Thank you so much for this thread! There are so many heroes. So many people have opened up to help from donations of their time, money, posessions, homes. It has been such a life changing experience for me. This disaster hit so close to home and to see how much our communities have come together to help is amazing. I have renewed faith that I thought I had lost. This came at a time when it seemed things were the worst. Crime, greed, corruption, you name it. Everyone has put all of that aside and bonded together to help so many that have lost everything. There are so many gripes that not enough was done by this person and that peson and things were not done fast enough. Well, maybe so but what has been done is amazing and I am so thankful and so proud. Complete strangers (including myself and my family) have opened up everything they have and asked for nothing in return. It is a sacrifice of love for families that we may have never known. I can not imagine a more amazing and powerful thing. Thank you. Just being here to witness this has been a gift that I could never express enough gratitide for. It has opened my eyes to what is important in life.

mysteriew
09-11-2005, 03:33 PM
Some of these stories made me cry. But it is a different kind of crying in that they are healing tears.

Following the WTC disaster, that is what helped me- watching the support and the giving. I just wanted to make sure everyone got that same chance to see it happening, maybe it would help someone else. Please if you find a hero story, please add it. If you know of a hero story, please share it.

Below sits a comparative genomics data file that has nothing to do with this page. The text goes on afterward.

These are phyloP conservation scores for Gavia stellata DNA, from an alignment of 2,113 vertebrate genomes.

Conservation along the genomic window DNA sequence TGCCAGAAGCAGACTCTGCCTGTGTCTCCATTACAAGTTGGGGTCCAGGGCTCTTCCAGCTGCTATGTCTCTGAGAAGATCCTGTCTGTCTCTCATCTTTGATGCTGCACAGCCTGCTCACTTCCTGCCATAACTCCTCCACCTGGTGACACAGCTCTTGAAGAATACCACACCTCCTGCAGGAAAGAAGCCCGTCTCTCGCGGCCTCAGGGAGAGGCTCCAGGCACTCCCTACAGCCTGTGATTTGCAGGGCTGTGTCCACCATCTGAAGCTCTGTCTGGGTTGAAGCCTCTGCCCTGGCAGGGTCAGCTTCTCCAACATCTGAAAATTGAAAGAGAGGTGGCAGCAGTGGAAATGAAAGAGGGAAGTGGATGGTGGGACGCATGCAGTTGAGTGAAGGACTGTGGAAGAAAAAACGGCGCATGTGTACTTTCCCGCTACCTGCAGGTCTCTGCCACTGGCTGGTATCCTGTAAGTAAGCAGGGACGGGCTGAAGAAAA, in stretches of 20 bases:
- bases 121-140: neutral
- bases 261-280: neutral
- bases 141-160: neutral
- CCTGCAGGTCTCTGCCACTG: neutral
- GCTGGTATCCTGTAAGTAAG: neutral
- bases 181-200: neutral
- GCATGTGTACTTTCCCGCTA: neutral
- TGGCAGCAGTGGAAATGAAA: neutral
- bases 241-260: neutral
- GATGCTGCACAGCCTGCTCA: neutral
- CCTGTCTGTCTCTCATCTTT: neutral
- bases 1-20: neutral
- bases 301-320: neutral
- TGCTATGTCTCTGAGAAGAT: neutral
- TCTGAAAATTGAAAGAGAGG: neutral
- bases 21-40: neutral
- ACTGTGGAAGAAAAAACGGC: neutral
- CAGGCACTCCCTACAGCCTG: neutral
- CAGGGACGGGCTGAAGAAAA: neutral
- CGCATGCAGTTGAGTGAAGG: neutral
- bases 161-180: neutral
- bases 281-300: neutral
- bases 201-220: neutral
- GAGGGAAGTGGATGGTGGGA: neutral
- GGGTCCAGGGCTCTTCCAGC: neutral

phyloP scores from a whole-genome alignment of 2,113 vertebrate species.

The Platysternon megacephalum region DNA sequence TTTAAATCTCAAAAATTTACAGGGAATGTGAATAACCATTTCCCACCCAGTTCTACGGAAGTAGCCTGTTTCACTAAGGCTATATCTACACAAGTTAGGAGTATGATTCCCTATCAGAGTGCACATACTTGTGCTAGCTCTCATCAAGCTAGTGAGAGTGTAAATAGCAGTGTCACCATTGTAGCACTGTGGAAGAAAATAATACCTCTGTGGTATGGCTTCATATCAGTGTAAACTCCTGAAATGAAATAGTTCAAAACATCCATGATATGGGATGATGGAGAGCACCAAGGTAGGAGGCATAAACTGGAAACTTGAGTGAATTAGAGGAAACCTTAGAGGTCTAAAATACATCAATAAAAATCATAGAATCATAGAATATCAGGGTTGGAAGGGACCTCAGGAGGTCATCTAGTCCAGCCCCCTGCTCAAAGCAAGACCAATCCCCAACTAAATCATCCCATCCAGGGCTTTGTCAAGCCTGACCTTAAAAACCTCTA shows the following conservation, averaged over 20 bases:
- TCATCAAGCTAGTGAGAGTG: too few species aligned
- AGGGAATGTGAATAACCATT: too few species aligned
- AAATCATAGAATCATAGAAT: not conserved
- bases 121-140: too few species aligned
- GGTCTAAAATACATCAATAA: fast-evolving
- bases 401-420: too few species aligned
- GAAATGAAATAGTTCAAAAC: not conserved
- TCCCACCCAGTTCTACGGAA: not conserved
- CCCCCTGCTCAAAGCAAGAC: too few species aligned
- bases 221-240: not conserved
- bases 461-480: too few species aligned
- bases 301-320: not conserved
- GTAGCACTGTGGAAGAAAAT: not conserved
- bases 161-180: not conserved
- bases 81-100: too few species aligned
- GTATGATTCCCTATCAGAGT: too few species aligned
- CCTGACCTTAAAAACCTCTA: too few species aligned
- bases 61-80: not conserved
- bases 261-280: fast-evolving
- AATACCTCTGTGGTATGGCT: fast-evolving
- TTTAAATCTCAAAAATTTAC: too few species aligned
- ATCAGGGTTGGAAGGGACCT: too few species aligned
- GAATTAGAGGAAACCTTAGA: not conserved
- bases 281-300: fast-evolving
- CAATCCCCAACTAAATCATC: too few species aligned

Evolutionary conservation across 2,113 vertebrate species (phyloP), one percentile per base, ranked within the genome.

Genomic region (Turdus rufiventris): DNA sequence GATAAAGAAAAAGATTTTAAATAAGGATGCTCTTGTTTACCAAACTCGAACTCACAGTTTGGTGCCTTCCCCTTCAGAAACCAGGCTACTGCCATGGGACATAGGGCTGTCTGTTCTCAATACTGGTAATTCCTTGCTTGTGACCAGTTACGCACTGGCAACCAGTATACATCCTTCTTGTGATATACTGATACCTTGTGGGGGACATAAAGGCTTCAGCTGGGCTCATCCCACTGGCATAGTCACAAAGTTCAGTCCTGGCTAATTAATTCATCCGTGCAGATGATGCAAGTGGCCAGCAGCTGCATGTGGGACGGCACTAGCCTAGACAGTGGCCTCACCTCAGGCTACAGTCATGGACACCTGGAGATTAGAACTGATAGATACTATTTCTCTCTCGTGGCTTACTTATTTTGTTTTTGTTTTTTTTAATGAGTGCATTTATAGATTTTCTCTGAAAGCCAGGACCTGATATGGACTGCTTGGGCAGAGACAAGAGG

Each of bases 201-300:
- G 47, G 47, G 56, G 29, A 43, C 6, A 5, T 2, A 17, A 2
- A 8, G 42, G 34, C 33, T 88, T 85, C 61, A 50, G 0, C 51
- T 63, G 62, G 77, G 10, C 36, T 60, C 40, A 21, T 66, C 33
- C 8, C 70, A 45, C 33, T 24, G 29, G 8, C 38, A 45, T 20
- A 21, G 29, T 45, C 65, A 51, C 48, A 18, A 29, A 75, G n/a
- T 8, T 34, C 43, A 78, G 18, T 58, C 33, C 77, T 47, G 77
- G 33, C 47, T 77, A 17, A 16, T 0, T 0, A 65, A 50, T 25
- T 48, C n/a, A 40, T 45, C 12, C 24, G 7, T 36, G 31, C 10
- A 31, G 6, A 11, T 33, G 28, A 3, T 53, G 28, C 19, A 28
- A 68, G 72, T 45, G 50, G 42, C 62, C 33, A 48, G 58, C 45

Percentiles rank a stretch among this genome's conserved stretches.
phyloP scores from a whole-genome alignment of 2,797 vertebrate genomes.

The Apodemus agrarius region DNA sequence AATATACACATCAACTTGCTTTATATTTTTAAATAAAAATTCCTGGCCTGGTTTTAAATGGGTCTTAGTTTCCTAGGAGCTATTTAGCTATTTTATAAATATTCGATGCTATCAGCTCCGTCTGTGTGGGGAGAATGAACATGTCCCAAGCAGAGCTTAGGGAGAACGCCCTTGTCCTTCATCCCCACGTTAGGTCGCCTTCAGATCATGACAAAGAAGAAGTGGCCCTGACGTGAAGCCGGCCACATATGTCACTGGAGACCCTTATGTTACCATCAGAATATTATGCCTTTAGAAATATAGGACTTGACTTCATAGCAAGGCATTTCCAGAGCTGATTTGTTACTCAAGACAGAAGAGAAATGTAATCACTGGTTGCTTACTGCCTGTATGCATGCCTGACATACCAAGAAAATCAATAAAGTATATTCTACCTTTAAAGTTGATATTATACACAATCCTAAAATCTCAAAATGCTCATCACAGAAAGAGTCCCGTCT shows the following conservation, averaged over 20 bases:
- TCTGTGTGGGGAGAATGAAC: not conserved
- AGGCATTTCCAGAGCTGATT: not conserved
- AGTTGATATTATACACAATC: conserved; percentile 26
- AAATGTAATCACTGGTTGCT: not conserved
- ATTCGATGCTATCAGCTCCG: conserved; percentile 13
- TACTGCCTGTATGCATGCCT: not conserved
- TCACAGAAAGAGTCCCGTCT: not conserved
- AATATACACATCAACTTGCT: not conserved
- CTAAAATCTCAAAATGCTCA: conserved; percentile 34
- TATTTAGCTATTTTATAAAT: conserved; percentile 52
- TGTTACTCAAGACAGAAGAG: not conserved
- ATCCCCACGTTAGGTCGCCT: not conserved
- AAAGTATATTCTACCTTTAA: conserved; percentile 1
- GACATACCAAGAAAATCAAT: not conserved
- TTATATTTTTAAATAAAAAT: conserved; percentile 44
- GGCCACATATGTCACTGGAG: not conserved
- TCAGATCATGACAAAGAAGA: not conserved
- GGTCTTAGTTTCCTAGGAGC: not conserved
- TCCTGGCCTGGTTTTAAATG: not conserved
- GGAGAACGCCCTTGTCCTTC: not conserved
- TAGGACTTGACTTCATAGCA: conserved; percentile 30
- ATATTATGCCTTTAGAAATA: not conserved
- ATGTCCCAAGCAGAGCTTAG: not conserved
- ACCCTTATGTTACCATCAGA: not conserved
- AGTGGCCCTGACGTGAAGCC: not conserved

concernedperson
09-11-2005, 03:53 PM
Roswell family opens house to multitude of strangers

Carol and Boake Moore live in a big house overlooking the Chattahoochee River in Roswell. So, after several days of following the misery in New Orleans, they went ionline and posted an offer to take in a family that had fled Hurricane Katrina.

A young man named Myron Celestine called. His family is from the Desire Street neighborhood, one of the poorest in New Orleans. They had barely made it out of there alive, and were on the way to Atlanta.

How many are you? Carol asked. Eight, Myron said. Then he added: "We have nothing."

The group arrived the morning of Sept. 3 - eight adults and 3 young children. Myron hadn't mentioned the children.

Oh, and the basketball team he coaches at Desire St. Ministries was on its way, too. Eleven 6 footers. And two of the players girlfriends. One has a 13 month old child and the other was 18 and 5 months pregnant
http://www.ajc.com/news/content/news/breaking/katrina/11katfamily.html


.

fran
09-14-2005, 11:47 AM
CD:
What a beautiful story. I challenge anyone to read it without a tear in their eye.
Life can be good! :)

JMHO
fran

Hammerized